College for Creative Studies: Photography


Jeff Herron

Jeff Herron Photography, Inc.


Imagine spending the day looking out into the pristine, blue waters of the Atlantic Ocean from one of   the most luxurious resorts in the world. Sound like the perfect vacation? For photographer Jeff Herron, it's just another day at work.

"What I enjoy most about my career has been the ability to travel and see places I probably wouldn't have been able to otherwise," Herron said. "Being based in Florida has been a great launching pad for the entire Caribbean and the hotel and travel industries.  My passion with photography lies mostly in architectural work, but I've also expanded into lifestyle and working with talent...

"One of my greatest accomplishments has simply been being able to do what I love for a living.  I have to constantly remind myself of how fortunate I am."

As the owner of his own business, Jeff Herron Photography, Herron has worked with several clients in Florida and beyond, including UBS Bank, Sotheby's, CBT Architects, PGA Resort & Spa, OPL Hotels, Lloyd Loom, Marriott, Bluegreen, Couples Resorts and Theorie among others. His work has appeared in Home Magazine, Tropics Magazine and 20/20 Magazine. Recently, Herron was hired to shoot for the rebranding of four existing resorts in Jamaica. 

"It was an entire month of shooting with different models flying in on different days, moving to different locations and so forth," he explained. "It was both an exhausting and exhilarating experience! The constant coordination of people and locations really tested my creative abilities."

In addition to the creative aspects of his work, Herron also manages the business-side of his company. While his career has been a dream come true, the reality is that it has taken a lot of hard work.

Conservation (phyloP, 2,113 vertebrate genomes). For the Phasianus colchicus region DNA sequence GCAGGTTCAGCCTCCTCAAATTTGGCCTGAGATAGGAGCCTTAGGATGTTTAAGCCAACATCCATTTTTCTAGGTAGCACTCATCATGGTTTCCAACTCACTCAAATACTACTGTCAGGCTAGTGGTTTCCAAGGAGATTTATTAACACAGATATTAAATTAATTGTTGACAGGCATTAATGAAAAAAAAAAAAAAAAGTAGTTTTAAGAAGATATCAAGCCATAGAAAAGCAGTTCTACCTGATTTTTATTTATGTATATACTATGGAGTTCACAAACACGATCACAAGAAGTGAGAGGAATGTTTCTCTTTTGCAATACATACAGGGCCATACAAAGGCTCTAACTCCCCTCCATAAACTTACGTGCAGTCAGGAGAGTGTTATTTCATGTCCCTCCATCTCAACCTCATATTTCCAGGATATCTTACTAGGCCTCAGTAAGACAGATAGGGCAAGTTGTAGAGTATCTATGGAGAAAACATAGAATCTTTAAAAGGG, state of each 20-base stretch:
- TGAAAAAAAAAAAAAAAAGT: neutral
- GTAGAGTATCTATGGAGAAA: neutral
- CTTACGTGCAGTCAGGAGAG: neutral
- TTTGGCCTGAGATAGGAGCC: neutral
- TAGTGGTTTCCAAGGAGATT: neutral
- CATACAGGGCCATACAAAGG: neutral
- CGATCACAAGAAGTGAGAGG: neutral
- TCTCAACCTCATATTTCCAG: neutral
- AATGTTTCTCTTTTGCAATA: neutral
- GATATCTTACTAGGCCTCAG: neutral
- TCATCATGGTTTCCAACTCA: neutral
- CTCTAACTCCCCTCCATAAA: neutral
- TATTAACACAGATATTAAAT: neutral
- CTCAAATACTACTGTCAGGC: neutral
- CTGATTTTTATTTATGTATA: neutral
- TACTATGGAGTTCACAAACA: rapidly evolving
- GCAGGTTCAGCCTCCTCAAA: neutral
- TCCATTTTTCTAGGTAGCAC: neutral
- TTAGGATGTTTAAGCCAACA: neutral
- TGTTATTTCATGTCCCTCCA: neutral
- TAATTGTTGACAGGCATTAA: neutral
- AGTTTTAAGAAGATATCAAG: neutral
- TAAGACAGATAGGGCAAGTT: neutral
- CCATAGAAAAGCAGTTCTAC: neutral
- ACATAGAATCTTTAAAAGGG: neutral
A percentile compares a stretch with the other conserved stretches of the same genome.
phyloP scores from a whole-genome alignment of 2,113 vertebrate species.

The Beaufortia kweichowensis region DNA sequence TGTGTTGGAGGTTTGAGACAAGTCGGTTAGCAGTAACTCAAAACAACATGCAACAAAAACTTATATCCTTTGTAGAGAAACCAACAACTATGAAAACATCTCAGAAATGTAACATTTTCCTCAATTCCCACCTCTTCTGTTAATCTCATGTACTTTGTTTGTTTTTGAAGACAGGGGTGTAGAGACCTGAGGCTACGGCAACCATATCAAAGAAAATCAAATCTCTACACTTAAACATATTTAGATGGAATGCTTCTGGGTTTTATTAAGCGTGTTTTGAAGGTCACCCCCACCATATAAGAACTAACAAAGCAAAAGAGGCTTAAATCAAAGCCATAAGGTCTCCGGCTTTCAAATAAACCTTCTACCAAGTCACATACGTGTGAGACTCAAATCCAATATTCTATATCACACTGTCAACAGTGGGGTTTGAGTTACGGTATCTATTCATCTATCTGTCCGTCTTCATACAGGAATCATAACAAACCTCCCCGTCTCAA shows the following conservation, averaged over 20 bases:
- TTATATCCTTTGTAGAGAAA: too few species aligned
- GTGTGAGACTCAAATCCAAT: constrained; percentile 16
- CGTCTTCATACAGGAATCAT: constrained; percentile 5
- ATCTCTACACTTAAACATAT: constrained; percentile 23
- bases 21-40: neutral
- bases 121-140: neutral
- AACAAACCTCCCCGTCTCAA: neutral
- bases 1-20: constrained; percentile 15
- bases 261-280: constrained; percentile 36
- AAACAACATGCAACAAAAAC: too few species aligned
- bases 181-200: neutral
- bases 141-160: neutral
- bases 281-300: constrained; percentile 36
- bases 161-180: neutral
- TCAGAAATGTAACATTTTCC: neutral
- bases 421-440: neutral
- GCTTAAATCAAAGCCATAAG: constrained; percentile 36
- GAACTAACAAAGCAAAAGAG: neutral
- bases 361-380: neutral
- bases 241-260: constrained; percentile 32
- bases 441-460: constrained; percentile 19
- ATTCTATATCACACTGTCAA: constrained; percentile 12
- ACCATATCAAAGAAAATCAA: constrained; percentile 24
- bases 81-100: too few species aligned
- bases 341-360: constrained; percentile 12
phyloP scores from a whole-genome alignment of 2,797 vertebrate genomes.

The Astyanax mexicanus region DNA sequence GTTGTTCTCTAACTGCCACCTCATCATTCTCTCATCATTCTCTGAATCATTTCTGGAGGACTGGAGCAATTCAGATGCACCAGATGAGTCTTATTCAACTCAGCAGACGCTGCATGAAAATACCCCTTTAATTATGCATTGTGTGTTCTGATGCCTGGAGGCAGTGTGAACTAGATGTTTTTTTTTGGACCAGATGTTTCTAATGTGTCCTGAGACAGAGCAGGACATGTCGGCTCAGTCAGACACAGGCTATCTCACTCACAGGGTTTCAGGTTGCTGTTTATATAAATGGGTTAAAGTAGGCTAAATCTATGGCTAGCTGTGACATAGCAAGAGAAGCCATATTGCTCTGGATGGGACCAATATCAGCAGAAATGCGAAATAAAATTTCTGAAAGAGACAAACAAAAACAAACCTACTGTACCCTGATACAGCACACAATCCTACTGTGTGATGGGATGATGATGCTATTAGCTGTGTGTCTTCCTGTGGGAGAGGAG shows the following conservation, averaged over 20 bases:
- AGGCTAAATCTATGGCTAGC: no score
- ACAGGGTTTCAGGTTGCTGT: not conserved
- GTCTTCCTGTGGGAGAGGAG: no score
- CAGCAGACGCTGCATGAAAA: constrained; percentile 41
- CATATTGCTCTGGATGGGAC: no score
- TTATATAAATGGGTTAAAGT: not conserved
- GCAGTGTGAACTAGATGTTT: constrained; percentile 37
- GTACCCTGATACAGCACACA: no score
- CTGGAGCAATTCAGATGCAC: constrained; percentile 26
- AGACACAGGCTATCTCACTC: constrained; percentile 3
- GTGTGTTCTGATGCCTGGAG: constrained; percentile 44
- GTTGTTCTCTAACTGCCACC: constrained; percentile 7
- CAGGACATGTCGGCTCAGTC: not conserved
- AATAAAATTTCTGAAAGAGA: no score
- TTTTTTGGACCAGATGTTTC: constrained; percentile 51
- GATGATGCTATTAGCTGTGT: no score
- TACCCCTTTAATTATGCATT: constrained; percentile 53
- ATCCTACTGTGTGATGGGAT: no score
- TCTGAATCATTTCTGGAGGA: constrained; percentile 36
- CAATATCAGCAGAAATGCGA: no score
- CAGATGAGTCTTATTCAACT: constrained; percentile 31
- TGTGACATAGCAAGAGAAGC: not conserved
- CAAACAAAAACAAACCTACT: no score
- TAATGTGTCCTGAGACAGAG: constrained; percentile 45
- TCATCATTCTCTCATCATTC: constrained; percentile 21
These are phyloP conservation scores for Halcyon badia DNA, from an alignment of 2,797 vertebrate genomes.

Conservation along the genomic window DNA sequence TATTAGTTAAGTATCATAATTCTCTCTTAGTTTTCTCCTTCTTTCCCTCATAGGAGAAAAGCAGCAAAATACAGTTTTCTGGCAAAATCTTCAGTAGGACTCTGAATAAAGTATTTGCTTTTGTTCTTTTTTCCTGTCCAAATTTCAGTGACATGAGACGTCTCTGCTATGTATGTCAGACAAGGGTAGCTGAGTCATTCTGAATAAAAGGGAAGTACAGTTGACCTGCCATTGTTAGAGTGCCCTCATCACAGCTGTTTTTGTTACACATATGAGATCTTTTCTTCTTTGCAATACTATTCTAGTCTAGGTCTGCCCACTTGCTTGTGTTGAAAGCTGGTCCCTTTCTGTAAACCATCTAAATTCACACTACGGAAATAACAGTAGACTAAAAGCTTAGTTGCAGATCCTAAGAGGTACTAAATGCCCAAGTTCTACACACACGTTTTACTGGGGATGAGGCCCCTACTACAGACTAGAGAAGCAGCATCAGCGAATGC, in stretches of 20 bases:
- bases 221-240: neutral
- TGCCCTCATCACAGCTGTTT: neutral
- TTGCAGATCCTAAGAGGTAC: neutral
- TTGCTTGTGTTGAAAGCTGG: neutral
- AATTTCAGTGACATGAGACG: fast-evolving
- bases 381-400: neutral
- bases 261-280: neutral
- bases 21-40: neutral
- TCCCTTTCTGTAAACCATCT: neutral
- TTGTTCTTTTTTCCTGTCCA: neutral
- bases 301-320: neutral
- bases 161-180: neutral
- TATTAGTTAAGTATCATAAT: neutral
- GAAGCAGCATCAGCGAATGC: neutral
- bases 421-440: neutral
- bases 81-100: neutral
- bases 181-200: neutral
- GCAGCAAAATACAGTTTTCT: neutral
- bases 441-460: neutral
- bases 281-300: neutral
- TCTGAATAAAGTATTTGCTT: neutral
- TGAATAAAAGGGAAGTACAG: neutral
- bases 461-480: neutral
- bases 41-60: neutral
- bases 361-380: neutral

"Like most creatives who choose a commercial path, I've discovered that compromise and negotiation skills are essential in this industry," said Herron. "Every shoot I do usually involves an education process with the client; being direct and up-front with clients about exactly what is needed to make a shot happen  correctly has proven essential... 

"The process involves a lot of hard work and long hours, but, in the end, the finished work will speak for itself.  You may come off as demanding, but you need to keep in mind that three to five years later, if the shot is great, nobody will remember what it took to make the shot happen. If ends up being a terrible shot, you're not getting hired again."

Herron, who graduated in 2002, recommends that students interested in photography take advantage of every opportunity to gain experience--starting now! "Find a photographer whose work you love and try to assist for them," said Herron. "I was fortunate to work with a great photographer early in my career whose work I admired. Be relentless. Work for free if you have to. Just get real-life experience. Be a sponge on set. Pay attention to interactions with clients and talent. Be available and punctual. It will be noticed.

"It's also important that you immerse yourself in the business end of photography. Learn how to properly word usage rights and put together an estimate that is not only fair, but protects you as a creative professional. I've run into a lot of new photographers who are giving away their work. You have a value. Don't undercut yourself or other photographers.  It only weakens our industry and makes it more difficult to make a living. The creative will come and evolve. The business end needs structure."

Herron's long term goals are to expand his network of client connections. He has also been experimenting with the new video and moving image capabilities of digital technology.

"I think there's a lot of potential there," he said. "And having the visual foundation of photography could prove a benefit."

To view more of Herron's work, check out